Looks delicious, but, I'm afraid that you will have to identify the food that is coloured yellow, on the left of the picture; some version of mashed potato, perhaps? And what is the white object in the centre of the yellow?
No worries!

You are spot on. The yellow is indeed a version of mashed potato: Duchess potatoes — a purée of mashed potato, egg yolk, and butter, forced from a piping bag then baked in an oven.

The whiter stuff enclosed by the above is béarnaise sauce (lightly warmed).

Also worth mentioning is the tomato half to the right, topped with cheese before entering the oven. It is a traditional part of the dish, but usually smaller tomatoes are used and sometimes just seasoned, no cheese. There is a round indentation in one corner of the boards to hold the tomato.

On top of the steak is an asparagus spear wrapped in bacon. Hidden under the steak was a bunch of assorted vegetables.

The previously linked recipe has a picture of a more traditional way to serve the dish.
 
No worries!

You are spot on. The yellow is indeed a version of mashed potato: Duchess potatoes — a purée of mashed potato, egg yolk, and butter, forced from a piping bag then baked in an oven.

The whiter stuff enclosed by the above is béarnaise sauce (lightly warmed).

Also worth mentioning is the tomato half to the right, topped with cheese before entering the oven. It is a traditional part of the dish, but usually smaller tomatoes are used and sometimes just seasoned, no cheese. There is a round indentation in one corner of the boards to hold the tomato.

On top of the steak is an asparagus spear wrapped in bacon. Hidden under the steak was a bunch of assorted vegetables.

The previously linked recipe has a picture of a more traditional way to serve the dish.

Thank you.

I imagine that you must have enjoyed it.

Dinner, chateau moi, was pasta e fagioli (pasta and beans, classic peasant comfort food, and delicious; will post the recipe later).
 
Pasta e fagioli (Pasta and Beans).

This is an old peasant dish, classic country peasant comfort cooking, rib-sticking joy in cold climates or during spells of cold weather, cheap and easy to prepare, nutritious and delicious to eat.

The first time I ever encountered this dish was well over a decade ago, when I was invited to dinner in the flat of a former student of mine, who had become a teacher himself, and who had married a lady from Italy, who prepared this dish.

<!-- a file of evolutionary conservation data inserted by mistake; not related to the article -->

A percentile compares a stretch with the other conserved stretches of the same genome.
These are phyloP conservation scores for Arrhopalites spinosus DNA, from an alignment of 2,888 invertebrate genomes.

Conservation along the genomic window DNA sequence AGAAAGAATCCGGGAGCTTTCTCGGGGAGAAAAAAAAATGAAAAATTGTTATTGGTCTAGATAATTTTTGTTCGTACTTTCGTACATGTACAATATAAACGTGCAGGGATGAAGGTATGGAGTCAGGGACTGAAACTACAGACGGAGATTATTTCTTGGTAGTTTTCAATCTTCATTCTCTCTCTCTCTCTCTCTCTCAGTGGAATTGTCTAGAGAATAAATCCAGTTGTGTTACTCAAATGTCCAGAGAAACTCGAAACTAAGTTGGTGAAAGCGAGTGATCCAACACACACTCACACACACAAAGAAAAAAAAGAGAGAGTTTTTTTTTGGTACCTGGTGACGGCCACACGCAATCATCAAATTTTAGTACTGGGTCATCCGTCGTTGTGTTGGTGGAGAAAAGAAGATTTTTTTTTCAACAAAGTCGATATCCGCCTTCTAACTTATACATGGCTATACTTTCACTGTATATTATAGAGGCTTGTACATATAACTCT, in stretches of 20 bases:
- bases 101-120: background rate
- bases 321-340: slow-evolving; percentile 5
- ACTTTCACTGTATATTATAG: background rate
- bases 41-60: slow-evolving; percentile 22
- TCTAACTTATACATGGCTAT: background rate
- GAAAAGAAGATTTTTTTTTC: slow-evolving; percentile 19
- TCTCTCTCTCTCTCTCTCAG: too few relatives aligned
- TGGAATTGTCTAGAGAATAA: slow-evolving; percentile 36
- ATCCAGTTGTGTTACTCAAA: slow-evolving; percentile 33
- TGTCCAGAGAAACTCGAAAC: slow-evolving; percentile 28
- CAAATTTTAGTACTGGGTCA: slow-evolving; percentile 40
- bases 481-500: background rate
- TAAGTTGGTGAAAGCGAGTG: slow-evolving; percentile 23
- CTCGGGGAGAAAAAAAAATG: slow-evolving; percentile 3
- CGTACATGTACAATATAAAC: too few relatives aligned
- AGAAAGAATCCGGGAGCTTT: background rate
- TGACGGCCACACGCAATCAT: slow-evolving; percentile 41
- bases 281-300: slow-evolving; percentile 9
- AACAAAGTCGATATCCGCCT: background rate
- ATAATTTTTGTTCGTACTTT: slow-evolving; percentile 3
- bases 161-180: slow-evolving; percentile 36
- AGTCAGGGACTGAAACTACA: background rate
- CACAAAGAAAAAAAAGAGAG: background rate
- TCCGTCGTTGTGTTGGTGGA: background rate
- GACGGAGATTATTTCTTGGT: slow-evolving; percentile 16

She was apologetic; it was mid week, she was busy with work, and this - what she insisted was basic peasant comfort food, "the sort you would never see at formal dinners, when inviting guests, or never see in restaurants, just basic comfort food for friends and family," was all she was able to offer at short notice.

I was stunned with delight; this was delicious (she confirmed that her husband, my former student, - much to her surprise - also loved this dish), and I asked about it, requesting details.

As this is peasant style cooking, the preparation of the actual dish is both relaxed and flexible, and you can tweak some ingredients to taste.

However, as this dish uses few enough ingredients, as with much such cooking, it stands or falls on the quality of the ingredients.

The key ingredients are beans (I used tinned beans - actually, a jar of good quality Spanish cannellini beans).

Some use dried beans which means overnight soaking and changing the water, and then cooking the beans for a few hours, adding considerably to the time needed - not to mention advance planning needed - to prepare the dish. Use whatever suits, but be aware that dried beans will add time and will oblige you to plan the dish at least a day in advance. For convenience, I use tinned or jarred beans, a good quality Spanish or Italian brand. Cannellini beans (which are white, or cream coloured), or borlotti beans (which are known as - or referred to, or described as - cranberry beans, I think, in the US) are the beans to use in this recipe.

Then, pasta; onion, garlic, stock; other ingredients, aromatics (rosemary, thyme, tomatoes, or tomato paste, pancetta, or guanciale, chilli flakes, or chilli pepper - for flavour - are all optional). This is an excellent dish to use pancetta or guanciale rinds (if you keep them), and/or a rind of parmesan cheese (Parmigiano Reggiano), as it will lend a wonderful flavour to the stock.

Sometimes, I prepare this with two pots (i.e. that means that you cook the pasta separately, and add it to the bean mix when both pasta and beans in their sauce have been cooked).

However, yesterday, I prepared it all together, in one pot. Both methods are equally valid, and both taste equally good.